If the National Park Service opts to go forward with a proposal to replenish the dwindling wolf population on Michigan’s Isle Royale, there’s already a basic plan spelling out how that would happen.
The NPS is supposed to release its final decision on the wolf question very soon. In mid-March, it released a Final Environmental Impact Statement to Address the Presence of Wolves for the remote island park in Lake Superior.
It laid out four alternatives for action related to the wolves, including Alternative B, which is the Park Service’s preferred plan.
It calls for a capture of 20 to 30 wild wolves for release on the island.
Federal officials find themselves on the brink of this decision after the island’s longtime wolf and moose populations have seesawed down to a spot where there are only two wolves left on the island. Disease, accidents and inbreeding all have taken a toll on a population that at its high point saw about 50 wolves on the island.
Meanwhile, the island’s moose population, without a strong predator pack, was last estimated at 1,600 and accelerating. Their overbrowsing of this leafy wilderness is a real concern.
The last wolf pair – a male and a female – are closely related. They have little chance of producing viable offspring, according to researchers who have been tracking the decreasing pack for years.
Isle Royale sits in the northwest portion of Lake Superior. It’s about 15 miles from the Canadian border, and 56 miles from Michigan’s Upper Peninsula mainland.
Wolves crossed over to the island on ice bridges in the 1940s, researches said. But any wolves that may have come over when ice bridges have formed in recent years have not stayed.
If the NPS does go with its preferred option, it could happen as soon as this fall. While park staff declined to discuss the proposal until the 30-day waiting period was over, the plan released in March laid out the details. Here’s how it could be done:
Between 20 and 30 wolves would be brought to the island in the first three years. They would be captured mostly from the Great Lakes area, in places where the plants and forests are similar to the island’s habitat, and in areas where they are currently used to hunting large prey.
“Areas of the Great Lakes region where wolves would be captured could include, but are not limited to Minnesota, Wisconsin, Michigan, or Ontario, Canada,” the document says.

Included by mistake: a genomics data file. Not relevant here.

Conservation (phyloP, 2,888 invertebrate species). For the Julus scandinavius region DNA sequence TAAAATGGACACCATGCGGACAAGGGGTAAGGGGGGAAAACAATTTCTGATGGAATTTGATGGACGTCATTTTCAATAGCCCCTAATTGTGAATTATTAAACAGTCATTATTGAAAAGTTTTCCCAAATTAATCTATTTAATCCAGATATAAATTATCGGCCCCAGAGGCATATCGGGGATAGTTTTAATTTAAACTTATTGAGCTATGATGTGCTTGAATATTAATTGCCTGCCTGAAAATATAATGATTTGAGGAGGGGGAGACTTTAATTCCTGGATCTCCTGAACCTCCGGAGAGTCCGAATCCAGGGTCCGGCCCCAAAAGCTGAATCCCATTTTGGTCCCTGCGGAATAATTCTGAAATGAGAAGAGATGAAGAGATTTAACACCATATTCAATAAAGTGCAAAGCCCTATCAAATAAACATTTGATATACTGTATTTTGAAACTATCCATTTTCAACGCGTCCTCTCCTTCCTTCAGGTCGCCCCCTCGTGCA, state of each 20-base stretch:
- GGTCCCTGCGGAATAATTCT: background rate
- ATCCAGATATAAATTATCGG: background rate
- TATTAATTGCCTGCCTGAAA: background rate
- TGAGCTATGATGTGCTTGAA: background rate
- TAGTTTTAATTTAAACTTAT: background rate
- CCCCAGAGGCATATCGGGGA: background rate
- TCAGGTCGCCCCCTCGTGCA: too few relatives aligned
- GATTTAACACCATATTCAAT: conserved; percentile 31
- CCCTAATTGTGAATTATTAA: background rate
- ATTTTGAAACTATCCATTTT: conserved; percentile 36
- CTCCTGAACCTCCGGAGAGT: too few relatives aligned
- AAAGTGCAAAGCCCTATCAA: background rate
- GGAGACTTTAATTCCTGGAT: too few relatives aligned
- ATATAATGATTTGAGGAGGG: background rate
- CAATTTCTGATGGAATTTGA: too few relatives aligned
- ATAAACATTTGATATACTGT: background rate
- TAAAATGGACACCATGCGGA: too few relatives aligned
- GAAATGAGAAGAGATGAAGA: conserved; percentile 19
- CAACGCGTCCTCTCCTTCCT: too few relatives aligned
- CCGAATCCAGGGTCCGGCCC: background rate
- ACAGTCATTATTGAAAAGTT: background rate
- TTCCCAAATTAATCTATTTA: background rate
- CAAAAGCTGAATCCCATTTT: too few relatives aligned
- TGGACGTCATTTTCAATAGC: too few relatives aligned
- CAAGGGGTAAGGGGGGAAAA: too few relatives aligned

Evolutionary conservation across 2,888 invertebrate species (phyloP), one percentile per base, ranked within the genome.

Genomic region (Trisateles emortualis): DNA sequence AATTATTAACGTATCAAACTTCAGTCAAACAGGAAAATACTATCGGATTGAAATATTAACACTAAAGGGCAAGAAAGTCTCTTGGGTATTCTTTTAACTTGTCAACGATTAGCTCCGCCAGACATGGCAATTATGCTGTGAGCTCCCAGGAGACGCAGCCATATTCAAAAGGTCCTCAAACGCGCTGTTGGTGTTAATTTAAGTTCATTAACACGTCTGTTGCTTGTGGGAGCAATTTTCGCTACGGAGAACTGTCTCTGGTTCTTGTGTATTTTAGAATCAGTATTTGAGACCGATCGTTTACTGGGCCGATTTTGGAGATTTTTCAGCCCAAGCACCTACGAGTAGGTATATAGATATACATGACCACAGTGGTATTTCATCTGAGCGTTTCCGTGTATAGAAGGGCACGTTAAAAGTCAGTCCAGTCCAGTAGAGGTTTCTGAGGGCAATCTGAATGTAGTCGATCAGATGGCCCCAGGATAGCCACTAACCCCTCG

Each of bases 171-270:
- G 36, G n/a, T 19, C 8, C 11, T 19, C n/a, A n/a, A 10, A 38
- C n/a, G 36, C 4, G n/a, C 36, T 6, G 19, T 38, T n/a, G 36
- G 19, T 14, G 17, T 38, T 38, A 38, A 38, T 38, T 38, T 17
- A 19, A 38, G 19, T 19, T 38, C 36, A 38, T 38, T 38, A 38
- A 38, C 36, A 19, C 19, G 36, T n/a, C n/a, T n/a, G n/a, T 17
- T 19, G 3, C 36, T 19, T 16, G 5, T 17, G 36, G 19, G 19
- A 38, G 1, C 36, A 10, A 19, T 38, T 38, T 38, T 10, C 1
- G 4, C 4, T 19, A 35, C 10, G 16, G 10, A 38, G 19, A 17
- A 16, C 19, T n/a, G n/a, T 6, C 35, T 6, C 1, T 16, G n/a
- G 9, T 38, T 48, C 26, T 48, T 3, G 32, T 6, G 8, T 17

The NPS would target healthy wolves, a mix of age and genders, and they could arrive on the island as mini-packs, parents with pups, or individuals.
“The National Park Service would aim to capture family groups that are separated by at least 40 miles to maximize genetic variation.”
How would they be captured? The plan says the wolves could be nabbed with a net gun shot from a helicopter. They could use modified, padded foot traps. They could dart them from a helicopter, or use modified snares.
The wolves could be “chemically immobilized” during capture, and taken to a site set up where they could be briefly examined. They would be held for just the minimum time necessary before introducing them onto specific parts of the island. The goal is not to stress the wolves, and not to habituate them to humans.
“Human and wolf interactions would be minimized.”
“Once captured, wolves would be transported via boat, plane, or helicopter to the island. For example, wolves could be net-gun captured with a helicopter and flown to a site for evaluation by a certified wildlife veterinarian using a fixed-wing aircraft. Once fully evaluated, wolves could then be transported to Isle Royale with fixed-wing aircraft, helicopter, or the park’s landing craft vessel.”
The island typically draws day visitors from April through October, as well as hikers, paddlers and others who arrive for longer stays. The park is closed to visitors over the winter, and could shut down early as soon as this fall if the NPS goes forward with these plans.
The park service favors a “hard release” This means releasing the wolves – either alone or in groups – without using holding pens to acclimate them to the island.